Laboratory Tests

Spirometry: Doctors use spirometry to measure the volume of airflow. To do so, doctors have to use a bronchodilator to open the airways and measure the flow of air. To examine a patient, doctors use the spirometry technique to measure the forced expiratory volume in one second and the forced vital capacity. If there is irregular, or poor, airflow, the doctors administer further tests to find out whether the patient suffers from COPD, or not.

Blood Count: Medical researchers could look at patients’ blood count to know if they suffer from COPD (Brulotte & Lang, 2012). This test helps to find out whether poor air changes could lead to reduced oxygen levels, or high concentrations of carbon dioxide in the blood.


Chest X-ray: Radiologists often use chest X-rays to diagnose COPD by excluding all other conditions that may manifest the same symptoms as COPD. People who suffer from COPD often have over-expanded lungs and a flattened diaphragm (Brulotte & Lang, 2012). The X-rays may also show increased retrosternal space as another manifestation of the condition.

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Interventions used in COPD management include inhaled bronchodilators, short-course oral steroids, antibiotics, non-invasive ventilation, and mechanical ventilation (Herath & Poole, 2013). Often, doctors use inhaled bronchodilators to increase airflow by reducing obstruction along the air pathways. Comparatively, short-course oral steroids could minimize inflammation and shorten the recovery time of such patients. Occasionally, doctors recommend it to improve hypoxia and lung function (Herath & Poole, 2013). Others use it to minimize the risk of relapse and length of hospital stay (Garvey, 2011). Doctors often prescribe antibiotics when there is a COPD exacerbation that results from bacterial infections. For example, increased sputum purulence is a common sign of bacterial infection (Garvey, 2011). When it occurs, doctors could use the antibiotics to treat/prevent infections and minimize any risk of mortality that may arise from the same infection (Herath & Poole, 2013). The incidence of intubation may also decrease from the same treatment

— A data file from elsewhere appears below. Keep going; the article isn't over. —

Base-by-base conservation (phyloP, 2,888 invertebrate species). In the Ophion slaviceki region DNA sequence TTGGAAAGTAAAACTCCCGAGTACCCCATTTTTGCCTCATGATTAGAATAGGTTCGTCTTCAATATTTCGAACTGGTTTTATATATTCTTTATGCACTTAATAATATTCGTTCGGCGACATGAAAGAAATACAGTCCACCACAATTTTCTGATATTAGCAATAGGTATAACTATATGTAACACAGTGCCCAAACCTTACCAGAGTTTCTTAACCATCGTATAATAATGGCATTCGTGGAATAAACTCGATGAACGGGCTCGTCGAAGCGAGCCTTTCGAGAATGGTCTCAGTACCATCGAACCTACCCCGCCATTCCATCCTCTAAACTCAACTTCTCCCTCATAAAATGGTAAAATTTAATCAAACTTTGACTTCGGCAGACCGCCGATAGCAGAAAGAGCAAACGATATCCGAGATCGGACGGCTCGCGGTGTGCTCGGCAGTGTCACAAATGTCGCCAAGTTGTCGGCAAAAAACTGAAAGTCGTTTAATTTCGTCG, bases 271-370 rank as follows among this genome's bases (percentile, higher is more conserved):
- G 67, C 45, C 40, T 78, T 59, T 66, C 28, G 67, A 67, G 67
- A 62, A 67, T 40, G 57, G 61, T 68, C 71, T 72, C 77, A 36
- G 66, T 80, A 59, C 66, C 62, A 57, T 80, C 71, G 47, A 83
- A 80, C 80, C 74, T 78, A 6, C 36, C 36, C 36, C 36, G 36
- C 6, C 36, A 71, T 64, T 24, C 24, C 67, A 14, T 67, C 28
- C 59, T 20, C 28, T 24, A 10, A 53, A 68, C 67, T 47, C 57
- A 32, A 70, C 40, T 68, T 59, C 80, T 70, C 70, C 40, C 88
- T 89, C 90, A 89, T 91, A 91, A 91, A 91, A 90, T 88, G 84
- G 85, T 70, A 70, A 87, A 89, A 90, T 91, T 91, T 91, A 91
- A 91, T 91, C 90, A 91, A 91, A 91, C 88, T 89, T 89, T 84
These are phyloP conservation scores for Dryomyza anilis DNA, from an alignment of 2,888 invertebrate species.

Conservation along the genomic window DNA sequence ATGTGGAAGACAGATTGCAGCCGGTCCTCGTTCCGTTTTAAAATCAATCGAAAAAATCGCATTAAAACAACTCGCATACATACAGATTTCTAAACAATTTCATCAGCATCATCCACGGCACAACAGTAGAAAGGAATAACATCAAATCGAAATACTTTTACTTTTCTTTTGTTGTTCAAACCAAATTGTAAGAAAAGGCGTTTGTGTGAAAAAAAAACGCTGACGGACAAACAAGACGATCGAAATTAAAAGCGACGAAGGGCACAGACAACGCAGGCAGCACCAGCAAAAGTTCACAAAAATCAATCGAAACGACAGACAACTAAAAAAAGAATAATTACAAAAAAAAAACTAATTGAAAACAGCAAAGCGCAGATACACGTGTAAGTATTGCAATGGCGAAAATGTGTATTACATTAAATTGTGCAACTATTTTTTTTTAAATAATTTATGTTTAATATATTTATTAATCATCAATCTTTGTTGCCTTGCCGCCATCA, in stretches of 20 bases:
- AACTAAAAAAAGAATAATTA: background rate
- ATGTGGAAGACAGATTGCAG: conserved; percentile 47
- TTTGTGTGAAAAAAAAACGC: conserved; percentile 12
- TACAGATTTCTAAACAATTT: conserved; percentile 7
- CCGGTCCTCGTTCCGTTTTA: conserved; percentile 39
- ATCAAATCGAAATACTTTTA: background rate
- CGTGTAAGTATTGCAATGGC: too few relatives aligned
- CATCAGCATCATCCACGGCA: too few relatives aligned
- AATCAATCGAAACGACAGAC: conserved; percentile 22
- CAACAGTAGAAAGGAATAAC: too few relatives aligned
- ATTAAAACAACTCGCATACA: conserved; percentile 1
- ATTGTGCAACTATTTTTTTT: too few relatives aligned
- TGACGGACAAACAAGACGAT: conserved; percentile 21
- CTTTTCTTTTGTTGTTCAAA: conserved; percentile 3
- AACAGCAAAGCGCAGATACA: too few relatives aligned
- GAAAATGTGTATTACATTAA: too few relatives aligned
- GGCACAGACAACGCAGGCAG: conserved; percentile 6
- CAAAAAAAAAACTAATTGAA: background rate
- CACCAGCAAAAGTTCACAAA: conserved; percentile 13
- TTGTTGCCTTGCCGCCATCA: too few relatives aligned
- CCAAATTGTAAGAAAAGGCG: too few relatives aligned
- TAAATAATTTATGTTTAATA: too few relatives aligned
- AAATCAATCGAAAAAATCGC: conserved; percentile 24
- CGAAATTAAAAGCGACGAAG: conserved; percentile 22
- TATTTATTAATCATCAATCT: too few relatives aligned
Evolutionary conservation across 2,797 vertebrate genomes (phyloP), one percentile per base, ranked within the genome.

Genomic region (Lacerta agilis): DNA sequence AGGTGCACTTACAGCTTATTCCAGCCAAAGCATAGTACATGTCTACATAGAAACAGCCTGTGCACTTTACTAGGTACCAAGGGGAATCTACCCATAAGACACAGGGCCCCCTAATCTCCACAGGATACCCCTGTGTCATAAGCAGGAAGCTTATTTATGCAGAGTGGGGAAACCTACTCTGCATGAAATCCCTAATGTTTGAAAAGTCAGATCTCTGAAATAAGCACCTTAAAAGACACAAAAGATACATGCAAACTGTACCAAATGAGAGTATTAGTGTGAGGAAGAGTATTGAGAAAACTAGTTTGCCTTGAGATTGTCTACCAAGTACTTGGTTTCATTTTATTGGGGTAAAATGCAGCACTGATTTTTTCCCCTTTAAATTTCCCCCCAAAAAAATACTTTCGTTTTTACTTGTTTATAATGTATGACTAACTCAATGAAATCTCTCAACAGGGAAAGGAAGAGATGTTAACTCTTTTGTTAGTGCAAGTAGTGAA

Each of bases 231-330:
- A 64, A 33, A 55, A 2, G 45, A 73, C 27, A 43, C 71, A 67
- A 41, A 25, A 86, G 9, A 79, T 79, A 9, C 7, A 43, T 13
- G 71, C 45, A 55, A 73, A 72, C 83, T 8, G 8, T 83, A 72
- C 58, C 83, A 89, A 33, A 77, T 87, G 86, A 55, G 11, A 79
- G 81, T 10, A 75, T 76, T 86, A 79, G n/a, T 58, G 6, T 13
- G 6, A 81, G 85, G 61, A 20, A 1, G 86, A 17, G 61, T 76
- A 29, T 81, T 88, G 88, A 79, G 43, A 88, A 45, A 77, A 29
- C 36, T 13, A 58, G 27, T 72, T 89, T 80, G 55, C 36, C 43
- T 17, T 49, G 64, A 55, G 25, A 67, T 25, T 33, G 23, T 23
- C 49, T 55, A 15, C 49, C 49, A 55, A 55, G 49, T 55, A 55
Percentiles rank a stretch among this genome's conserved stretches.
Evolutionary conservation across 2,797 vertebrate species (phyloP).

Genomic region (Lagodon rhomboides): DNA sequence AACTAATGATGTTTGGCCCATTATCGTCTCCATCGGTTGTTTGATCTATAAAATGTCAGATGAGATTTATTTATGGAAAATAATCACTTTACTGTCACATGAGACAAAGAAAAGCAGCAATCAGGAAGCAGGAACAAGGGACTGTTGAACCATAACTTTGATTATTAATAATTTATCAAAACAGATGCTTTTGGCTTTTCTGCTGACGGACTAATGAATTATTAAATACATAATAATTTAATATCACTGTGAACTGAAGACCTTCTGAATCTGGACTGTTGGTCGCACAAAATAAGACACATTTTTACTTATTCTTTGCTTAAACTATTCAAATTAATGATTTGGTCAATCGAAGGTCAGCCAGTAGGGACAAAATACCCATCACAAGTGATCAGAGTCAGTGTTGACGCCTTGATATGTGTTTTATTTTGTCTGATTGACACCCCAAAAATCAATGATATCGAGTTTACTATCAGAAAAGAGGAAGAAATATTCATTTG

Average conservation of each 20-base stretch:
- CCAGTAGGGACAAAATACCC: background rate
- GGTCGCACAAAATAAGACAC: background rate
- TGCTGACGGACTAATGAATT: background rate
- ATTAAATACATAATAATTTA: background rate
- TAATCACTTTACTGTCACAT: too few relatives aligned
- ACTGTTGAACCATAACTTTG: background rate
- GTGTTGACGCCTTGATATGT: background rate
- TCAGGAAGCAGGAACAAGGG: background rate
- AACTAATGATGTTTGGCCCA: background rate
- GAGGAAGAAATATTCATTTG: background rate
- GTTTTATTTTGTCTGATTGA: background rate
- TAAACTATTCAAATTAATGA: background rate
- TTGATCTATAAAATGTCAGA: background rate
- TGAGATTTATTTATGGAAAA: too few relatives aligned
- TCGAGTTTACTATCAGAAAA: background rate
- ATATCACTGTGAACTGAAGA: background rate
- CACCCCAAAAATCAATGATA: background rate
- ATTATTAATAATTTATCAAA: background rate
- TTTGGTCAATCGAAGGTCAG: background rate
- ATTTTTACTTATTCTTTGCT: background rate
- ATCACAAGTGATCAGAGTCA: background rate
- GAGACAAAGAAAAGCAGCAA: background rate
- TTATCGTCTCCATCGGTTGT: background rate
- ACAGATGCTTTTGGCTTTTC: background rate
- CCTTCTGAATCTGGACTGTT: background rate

Surgical Procedures

The surgical treatment of COPD often occurs when non-invasive treatment methods fail. The aim of using the surgical treatment method is to improve oxygenation and acidosis (Brulotte & Lang, 2012). Some common risks associated with surgical treatment methods include hypotension, barotraumas, and new infections caused by ventilator-acquired pneumonia (Brulotte & Lang, 2012). This is why doctors only recommend the use of surgical procedures for COPD treatment when non-invasive treatment methods have failed, or are inappropriate (Brulotte & Lang, 2012).

Preventive Treatment and Education

Relapse is often a common occurrence among patients who have previously suffered from COPD (Simoens, Laekeman, & Decramer, 2013). This is why prevention and education programs are important in managing acute and chronic COPD. This section shows how to manage chronic and acute conditions.

Acute COPD